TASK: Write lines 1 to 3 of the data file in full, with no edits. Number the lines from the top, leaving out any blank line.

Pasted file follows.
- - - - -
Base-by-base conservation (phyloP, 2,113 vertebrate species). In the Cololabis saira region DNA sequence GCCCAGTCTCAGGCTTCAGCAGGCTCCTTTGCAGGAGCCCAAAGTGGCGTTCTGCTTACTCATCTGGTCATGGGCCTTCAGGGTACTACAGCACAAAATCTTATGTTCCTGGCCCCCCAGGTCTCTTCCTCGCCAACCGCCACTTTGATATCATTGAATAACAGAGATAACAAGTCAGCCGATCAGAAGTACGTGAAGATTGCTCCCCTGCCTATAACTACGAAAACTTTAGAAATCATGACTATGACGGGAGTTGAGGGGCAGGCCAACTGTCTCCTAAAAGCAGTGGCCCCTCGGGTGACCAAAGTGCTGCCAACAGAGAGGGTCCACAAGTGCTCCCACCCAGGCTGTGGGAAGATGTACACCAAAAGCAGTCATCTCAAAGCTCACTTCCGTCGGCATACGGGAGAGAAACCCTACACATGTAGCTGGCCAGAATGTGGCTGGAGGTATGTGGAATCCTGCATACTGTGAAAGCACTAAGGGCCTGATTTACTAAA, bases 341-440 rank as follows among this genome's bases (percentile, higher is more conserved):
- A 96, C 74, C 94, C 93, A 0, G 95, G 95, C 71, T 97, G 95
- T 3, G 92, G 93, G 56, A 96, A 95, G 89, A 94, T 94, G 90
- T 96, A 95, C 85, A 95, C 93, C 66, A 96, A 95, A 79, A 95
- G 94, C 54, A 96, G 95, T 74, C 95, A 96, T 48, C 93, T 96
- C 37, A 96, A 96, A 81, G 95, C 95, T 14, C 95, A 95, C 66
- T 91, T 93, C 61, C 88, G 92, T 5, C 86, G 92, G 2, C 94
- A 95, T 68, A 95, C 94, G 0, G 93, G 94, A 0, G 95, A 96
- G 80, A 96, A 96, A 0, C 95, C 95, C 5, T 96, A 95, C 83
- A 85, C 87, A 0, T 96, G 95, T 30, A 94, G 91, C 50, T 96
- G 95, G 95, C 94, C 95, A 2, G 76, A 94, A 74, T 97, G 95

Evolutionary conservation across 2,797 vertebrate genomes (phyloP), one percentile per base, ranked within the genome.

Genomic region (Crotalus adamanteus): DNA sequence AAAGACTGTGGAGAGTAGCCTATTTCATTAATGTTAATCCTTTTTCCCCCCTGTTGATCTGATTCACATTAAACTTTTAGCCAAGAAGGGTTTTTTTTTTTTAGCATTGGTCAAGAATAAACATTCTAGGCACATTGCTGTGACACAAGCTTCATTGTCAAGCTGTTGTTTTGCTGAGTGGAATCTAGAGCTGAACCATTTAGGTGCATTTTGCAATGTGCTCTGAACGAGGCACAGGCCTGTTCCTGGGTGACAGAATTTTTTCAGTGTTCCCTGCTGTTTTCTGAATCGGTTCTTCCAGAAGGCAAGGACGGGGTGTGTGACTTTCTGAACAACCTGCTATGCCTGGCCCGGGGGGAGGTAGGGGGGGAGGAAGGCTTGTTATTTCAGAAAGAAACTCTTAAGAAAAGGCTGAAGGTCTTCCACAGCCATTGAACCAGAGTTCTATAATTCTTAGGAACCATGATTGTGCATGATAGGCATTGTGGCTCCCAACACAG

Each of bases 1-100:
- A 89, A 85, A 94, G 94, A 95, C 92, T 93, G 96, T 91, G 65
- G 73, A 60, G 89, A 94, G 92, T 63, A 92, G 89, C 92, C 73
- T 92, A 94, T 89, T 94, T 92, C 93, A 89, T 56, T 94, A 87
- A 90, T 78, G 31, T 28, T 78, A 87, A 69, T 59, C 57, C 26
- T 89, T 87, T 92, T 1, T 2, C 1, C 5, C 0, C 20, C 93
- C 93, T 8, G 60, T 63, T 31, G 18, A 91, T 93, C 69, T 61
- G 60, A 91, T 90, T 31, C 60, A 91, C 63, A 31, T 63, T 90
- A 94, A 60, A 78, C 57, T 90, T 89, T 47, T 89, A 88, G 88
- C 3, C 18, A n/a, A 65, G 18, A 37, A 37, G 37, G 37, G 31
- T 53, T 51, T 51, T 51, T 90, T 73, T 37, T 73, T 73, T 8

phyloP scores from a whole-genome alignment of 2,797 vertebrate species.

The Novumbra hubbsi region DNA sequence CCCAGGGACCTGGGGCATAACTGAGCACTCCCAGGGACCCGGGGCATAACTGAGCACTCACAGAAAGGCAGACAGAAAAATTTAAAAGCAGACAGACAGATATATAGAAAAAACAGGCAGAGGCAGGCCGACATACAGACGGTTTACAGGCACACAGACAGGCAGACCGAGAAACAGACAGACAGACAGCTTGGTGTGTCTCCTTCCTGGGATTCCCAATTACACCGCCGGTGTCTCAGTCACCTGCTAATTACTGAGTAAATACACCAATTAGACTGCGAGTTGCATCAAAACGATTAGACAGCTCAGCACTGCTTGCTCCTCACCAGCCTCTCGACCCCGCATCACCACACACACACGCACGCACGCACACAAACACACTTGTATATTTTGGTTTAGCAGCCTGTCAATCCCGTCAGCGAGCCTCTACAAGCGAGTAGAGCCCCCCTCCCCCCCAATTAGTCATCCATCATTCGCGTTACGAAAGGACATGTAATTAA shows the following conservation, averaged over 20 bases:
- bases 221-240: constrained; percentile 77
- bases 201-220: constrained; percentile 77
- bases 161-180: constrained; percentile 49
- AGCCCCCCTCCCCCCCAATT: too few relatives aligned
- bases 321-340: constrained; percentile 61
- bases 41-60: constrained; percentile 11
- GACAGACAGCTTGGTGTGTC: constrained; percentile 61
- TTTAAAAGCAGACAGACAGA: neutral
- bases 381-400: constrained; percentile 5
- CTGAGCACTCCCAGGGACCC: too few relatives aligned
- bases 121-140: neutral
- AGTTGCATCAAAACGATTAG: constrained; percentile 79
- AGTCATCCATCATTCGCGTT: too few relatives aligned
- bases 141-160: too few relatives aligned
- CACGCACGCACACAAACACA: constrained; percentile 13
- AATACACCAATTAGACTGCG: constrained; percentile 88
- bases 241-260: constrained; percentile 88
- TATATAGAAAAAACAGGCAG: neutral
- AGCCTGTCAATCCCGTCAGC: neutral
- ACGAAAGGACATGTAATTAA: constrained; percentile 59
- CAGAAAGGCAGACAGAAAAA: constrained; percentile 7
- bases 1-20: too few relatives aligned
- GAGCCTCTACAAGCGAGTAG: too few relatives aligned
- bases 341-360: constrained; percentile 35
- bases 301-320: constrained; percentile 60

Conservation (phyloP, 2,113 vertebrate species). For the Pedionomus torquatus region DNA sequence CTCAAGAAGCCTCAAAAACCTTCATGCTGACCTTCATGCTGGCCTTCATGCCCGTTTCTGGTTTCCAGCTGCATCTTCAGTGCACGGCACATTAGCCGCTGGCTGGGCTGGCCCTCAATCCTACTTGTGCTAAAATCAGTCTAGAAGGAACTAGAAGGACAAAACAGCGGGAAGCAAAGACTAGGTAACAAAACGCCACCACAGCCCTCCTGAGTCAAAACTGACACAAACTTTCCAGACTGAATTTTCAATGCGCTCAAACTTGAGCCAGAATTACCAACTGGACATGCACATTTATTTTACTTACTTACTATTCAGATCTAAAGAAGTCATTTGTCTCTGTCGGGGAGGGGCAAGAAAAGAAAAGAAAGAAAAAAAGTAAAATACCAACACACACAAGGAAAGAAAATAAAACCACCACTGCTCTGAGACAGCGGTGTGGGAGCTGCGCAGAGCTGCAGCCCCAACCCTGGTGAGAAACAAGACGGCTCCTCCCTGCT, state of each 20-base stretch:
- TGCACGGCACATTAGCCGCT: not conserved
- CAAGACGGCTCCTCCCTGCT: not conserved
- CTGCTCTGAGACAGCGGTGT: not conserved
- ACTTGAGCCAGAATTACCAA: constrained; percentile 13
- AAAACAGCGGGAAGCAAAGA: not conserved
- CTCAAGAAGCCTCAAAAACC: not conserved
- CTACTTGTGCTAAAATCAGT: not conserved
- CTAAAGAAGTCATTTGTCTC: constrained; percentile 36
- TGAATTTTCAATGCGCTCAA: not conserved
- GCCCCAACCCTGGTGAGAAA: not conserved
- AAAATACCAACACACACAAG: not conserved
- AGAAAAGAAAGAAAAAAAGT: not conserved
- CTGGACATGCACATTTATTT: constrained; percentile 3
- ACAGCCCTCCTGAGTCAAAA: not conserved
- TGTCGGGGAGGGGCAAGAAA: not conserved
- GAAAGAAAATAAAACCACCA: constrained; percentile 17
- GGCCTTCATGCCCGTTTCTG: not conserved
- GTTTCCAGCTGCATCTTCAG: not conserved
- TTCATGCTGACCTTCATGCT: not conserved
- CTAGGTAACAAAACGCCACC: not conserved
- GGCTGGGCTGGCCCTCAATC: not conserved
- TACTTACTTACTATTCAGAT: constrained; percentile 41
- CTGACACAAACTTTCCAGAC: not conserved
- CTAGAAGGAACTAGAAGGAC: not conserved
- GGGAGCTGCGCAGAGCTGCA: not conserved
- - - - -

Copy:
Base-by-base conservation (phyloP, 2,113 vertebrate species). In the Cololabis saira region DNA sequence GCCCAGTCTCAGGCTTCAGCAGGCTCCTTTGCAGGAGCCCAAAGTGGCGTTCTGCTTACTCATCTGGTCATGGGCCTTCAGGGTACTACAGCACAAAATCTTATGTTCCTGGCCCCCCAGGTCTCTTCCTCGCCAACCGCCACTTTGATATCATTGAATAACAGAGATAACAAGTCAGCCGATCAGAAGTACGTGAAGATTGCTCCCCTGCCTATAACTACGAAAACTTTAGAAATCATGACTATGACGGGAGTTGAGGGGCAGGCCAACTGTCTCCTAAAAGCAGTGGCCCCTCGGGTGACCAAAGTGCTGCCAACAGAGAGGGTCCACAAGTGCTCCCACCCAGGCTGTGGGAAGATGTACACCAAAAGCAGTCATCTCAAAGCTCACTTCCGTCGGCATACGGGAGAGAAACCCTACACATGTAGCTGGCCAGAATGTGGCTGGAGGTATGTGGAATCCTGCATACTGTGAAAGCACTAAGGGCCTGATTTACTAAA, bases 341-440 rank as follows among this genome's bases (percentile, higher is more conserved):
- A 96, C 74, C 94, C 93, A 0, G 95, G 95, C 71, T 97, G 95
- T 3, G 92, G 93, G 56, A 96, A 95, G 89, A 94, T 94, G 90